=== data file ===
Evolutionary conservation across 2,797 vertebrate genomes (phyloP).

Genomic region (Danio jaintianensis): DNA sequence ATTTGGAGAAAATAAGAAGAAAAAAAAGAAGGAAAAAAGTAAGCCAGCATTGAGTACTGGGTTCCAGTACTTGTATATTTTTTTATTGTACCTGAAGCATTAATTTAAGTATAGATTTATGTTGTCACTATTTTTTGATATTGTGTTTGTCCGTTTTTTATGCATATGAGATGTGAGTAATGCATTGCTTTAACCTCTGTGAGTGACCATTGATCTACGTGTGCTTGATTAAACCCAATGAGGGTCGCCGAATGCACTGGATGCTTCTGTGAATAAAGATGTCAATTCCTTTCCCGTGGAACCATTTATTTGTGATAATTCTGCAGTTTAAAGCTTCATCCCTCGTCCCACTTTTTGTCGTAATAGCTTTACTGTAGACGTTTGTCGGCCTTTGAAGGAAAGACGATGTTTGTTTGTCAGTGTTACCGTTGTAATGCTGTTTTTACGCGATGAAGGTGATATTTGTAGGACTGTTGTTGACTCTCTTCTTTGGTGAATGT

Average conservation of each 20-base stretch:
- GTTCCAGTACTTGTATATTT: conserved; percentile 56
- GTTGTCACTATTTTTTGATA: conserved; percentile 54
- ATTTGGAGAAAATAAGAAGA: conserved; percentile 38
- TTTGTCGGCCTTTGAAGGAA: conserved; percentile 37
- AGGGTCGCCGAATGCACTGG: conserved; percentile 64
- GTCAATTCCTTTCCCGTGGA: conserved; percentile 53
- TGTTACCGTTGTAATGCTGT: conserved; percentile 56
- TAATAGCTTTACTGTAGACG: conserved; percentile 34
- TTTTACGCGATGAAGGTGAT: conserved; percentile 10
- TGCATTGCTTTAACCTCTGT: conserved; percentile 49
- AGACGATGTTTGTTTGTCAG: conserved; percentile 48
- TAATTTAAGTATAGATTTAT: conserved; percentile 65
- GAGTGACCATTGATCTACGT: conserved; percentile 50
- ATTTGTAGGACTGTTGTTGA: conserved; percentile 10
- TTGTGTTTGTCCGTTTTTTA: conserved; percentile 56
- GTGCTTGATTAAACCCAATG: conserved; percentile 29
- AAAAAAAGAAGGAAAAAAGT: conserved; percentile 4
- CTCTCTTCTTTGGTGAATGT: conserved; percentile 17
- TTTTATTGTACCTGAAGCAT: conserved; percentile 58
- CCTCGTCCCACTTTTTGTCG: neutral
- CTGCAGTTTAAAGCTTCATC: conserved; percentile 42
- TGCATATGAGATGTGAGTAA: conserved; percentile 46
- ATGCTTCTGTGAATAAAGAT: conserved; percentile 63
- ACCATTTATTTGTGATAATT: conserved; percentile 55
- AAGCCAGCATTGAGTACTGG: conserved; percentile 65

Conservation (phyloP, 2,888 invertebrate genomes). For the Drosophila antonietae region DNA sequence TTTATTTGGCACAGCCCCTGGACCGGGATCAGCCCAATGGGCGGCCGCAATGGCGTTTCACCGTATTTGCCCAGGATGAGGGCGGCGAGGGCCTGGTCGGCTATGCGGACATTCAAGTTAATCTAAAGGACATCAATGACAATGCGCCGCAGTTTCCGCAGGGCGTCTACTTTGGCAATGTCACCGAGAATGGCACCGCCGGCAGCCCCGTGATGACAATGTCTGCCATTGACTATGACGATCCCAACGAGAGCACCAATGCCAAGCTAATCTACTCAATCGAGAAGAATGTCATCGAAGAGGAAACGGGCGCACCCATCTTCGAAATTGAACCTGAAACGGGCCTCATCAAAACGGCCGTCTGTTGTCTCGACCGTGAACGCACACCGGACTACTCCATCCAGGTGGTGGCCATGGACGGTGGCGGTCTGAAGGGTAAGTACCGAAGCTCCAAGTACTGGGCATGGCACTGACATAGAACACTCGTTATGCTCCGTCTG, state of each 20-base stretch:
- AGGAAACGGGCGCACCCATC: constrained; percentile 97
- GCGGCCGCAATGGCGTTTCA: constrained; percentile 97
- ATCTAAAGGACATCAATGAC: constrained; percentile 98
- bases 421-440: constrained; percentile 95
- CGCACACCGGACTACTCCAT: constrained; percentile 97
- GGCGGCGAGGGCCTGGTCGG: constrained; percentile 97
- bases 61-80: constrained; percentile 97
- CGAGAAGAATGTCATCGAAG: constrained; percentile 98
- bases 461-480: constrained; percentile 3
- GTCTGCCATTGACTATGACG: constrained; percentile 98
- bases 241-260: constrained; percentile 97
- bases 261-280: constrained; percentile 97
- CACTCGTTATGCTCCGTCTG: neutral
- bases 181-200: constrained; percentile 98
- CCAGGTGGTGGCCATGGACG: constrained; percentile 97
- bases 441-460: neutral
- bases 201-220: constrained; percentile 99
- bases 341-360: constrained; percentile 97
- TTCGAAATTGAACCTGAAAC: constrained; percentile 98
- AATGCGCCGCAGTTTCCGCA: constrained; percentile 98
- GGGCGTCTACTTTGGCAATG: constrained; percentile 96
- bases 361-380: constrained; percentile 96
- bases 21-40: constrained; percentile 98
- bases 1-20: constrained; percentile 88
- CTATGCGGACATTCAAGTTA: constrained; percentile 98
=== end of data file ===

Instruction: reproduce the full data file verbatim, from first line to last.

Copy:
Evolutionary conservation across 2,797 vertebrate genomes (phyloP).

Genomic region (Danio jaintianensis): DNA sequence ATTTGGAGAAAATAAGAAGAAAAAAAAGAAGGAAAAAAGTAAGCCAGCATTGAGTACTGGGTTCCAGTACTTGTATATTTTTTTATTGTACCTGAAGCATTAATTTAAGTATAGATTTATGTTGTCACTATTTTTTGATATTGTGTTTGTCCGTTTTTTATGCATATGAGATGTGAGTAATGCATTGCTTTAACCTCTGTGAGTGACCATTGATCTACGTGTGCTTGATTAAACCCAATGAGGGTCGCCGAATGCACTGGATGCTTCTGTGAATAAAGATGTCAATTCCTTTCCCGTGGAACCATTTATTTGTGATAATTCTGCAGTTTAAAGCTTCATCCCTCGTCCCACTTTTTGTCGTAATAGCTTTACTGTAGACGTTTGTCGGCCTTTGAAGGAAAGACGATGTTTGTTTGTCAGTGTTACCGTTGTAATGCTGTTTTTACGCGATGAAGGTGATATTTGTAGGACTGTTGTTGACTCTCTTCTTTGGTGAATGT

Average conservation of each 20-base stretch:
- GTTCCAGTACTTGTATATTT: conserved; percentile 56
- GTTGTCACTATTTTTTGATA: conserved; percentile 54
- ATTTGGAGAAAATAAGAAGA: conserved; percentile 38
- TTTGTCGGCCTTTGAAGGAA: conserved; percentile 37
- AGGGTCGCCGAATGCACTGG: conserved; percentile 64
- GTCAATTCCTTTCCCGTGGA: conserved; percentile 53
- TGTTACCGTTGTAATGCTGT: conserved; percentile 56
- TAATAGCTTTACTGTAGACG: conserved; percentile 34
- TTTTACGCGATGAAGGTGAT: conserved; percentile 10
- TGCATTGCTTTAACCTCTGT: conserved; percentile 49
- AGACGATGTTTGTTTGTCAG: conserved; percentile 48
- TAATTTAAGTATAGATTTAT: conserved; percentile 65
- GAGTGACCATTGATCTACGT: conserved; percentile 50
- ATTTGTAGGACTGTTGTTGA: conserved; percentile 10
- TTGTGTTTGTCCGTTTTTTA: conserved; percentile 56
- GTGCTTGATTAAACCCAATG: conserved; percentile 29
- AAAAAAAGAAGGAAAAAAGT: conserved; percentile 4
- CTCTCTTCTTTGGTGAATGT: conserved; percentile 17
- TTTTATTGTACCTGAAGCAT: conserved; percentile 58
- CCTCGTCCCACTTTTTGTCG: neutral
- CTGCAGTTTAAAGCTTCATC: conserved; percentile 42
- TGCATATGAGATGTGAGTAA: conserved; percentile 46
- ATGCTTCTGTGAATAAAGAT: conserved; percentile 63
- ACCATTTATTTGTGATAATT: conserved; percentile 55
- AAGCCAGCATTGAGTACTGG: conserved; percentile 65

Conservation (phyloP, 2,888 invertebrate genomes). For the Drosophila antonietae region DNA sequence TTTATTTGGCACAGCCCCTGGACCGGGATCAGCCCAATGGGCGGCCGCAATGGCGTTTCACCGTATTTGCCCAGGATGAGGGCGGCGAGGGCCTGGTCGGCTATGCGGACATTCAAGTTAATCTAAAGGACATCAATGACAATGCGCCGCAGTTTCCGCAGGGCGTCTACTTTGGCAATGTCACCGAGAATGGCACCGCCGGCAGCCCCGTGATGACAATGTCTGCCATTGACTATGACGATCCCAACGAGAGCACCAATGCCAAGCTAATCTACTCAATCGAGAAGAATGTCATCGAAGAGGAAACGGGCGCACCCATCTTCGAAATTGAACCTGAAACGGGCCTCATCAAAACGGCCGTCTGTTGTCTCGACCGTGAACGCACACCGGACTACTCCATCCAGGTGGTGGCCATGGACGGTGGCGGTCTGAAGGGTAAGTACCGAAGCTCCAAGTACTGGGCATGGCACTGACATAGAACACTCGTTATGCTCCGTCTG, state of each 20-base stretch:
- AGGAAACGGGCGCACCCATC: constrained; percentile 97
- GCGGCCGCAATGGCGTTTCA: constrained; percentile 97
- ATCTAAAGGACATCAATGAC: constrained; percentile 98
- bases 421-440: constrained; percentile 95
- CGCACACCGGACTACTCCAT: constrained; percentile 97
- GGCGGCGAGGGCCTGGTCGG: constrained; percentile 97
- bases 61-80: constrained; percentile 97
- CGAGAAGAATGTCATCGAAG: constrained; percentile 98
- bases 461-480: constrained; percentile 3
- GTCTGCCATTGACTATGACG: constrained; percentile 98
- bases 241-260: constrained; percentile 97
- bases 261-280: constrained; percentile 97
- CACTCGTTATGCTCCGTCTG: neutral
- bases 181-200: constrained; percentile 98
- CCAGGTGGTGGCCATGGACG: constrained; percentile 97
- bases 441-460: neutral
- bases 201-220: constrained; percentile 99
- bases 341-360: constrained; percentile 97
- TTCGAAATTGAACCTGAAAC: constrained; percentile 98
- AATGCGCCGCAGTTTCCGCA: constrained; percentile 98
- GGGCGTCTACTTTGGCAATG: constrained; percentile 96
- bases 361-380: constrained; percentile 96
- bases 21-40: constrained; percentile 98
- bases 1-20: constrained; percentile 88
- CTATGCGGACATTCAAGTTA: constrained; percentile 98